5. The Big x86 Lie - Power is sooo expensive! Power6 and older was because it was competing against Big Iron. Power7 pricing came down significantly due to the competitive landscape changing - it is now x86, Linux and VMware (I'm ok if you want to group Hyper-V in there but I don't see them in too many data centers yet not to say they are evaluating it). Power8 has performance up even more with pricing down even more. Great time for existing Power customers! Better opportunity for those new to Power as they do not have the expensive buy-in. Power can have price parity to be price comparable. If you want Lexus features only available in Enterprise class servers like the Power7 770, 780, 795 those cost more just like a Lexus or BMW cost more than a Chevy, Ford or Toyota. Look at some of the ultra high-end x86 servers and they aren't cheap! Not sure I would run my business on a single high end x86 server, I would and I do know of many, many customers who run their entire businesses on a single enterprise class Power server...for that matter, thousands and thousands of customers run their entire businesses on entry level servers with virtually no issues as well - ask any iSeries customer when the last time they had a issue compared to their x86 environment.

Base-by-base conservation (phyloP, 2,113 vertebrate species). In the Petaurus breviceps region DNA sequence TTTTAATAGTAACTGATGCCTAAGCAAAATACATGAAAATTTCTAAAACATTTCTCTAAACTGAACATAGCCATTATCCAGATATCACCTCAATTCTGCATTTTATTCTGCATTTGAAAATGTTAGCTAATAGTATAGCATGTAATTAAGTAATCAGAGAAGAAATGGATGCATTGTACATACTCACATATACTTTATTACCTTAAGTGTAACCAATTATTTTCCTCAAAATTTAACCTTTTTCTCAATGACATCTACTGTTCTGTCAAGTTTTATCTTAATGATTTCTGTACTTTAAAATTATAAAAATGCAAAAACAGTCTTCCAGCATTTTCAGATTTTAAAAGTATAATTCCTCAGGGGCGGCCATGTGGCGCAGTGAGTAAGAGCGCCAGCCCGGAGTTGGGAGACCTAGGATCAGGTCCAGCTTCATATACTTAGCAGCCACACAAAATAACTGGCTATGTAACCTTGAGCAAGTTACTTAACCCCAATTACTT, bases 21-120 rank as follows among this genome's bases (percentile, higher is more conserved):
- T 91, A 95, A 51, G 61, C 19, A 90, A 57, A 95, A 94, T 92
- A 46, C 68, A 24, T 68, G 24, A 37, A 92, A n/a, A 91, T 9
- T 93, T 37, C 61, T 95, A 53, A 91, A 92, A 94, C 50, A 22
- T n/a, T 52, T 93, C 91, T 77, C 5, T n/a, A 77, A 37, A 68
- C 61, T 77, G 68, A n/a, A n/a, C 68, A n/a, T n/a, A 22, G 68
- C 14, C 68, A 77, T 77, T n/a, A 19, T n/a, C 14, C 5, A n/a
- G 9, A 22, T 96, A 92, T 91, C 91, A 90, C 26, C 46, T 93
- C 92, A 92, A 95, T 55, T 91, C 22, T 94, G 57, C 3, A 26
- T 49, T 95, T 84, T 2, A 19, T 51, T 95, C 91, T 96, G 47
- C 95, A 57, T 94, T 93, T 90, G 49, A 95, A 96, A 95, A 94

6. Power utilization can go as high as 90%. You can drive server utilization with a quality of service very high on Power servers unlike x86 - this is just for peaks but sustained workloads. ram, cpu and I/O. The components are designed for it as well as reliability and availability features built-in to the servers are designed to prevent server failures by detecting failures before they happen, re-route into spare and recovery resources if they do to prevent disruption and in the worst case scenario to capture the event the first time so support can diagnose and remediate without requiring the customer to experience it a couple of times to capture traces or other diagnostic data due to a lack of "Fault Isolation" technology.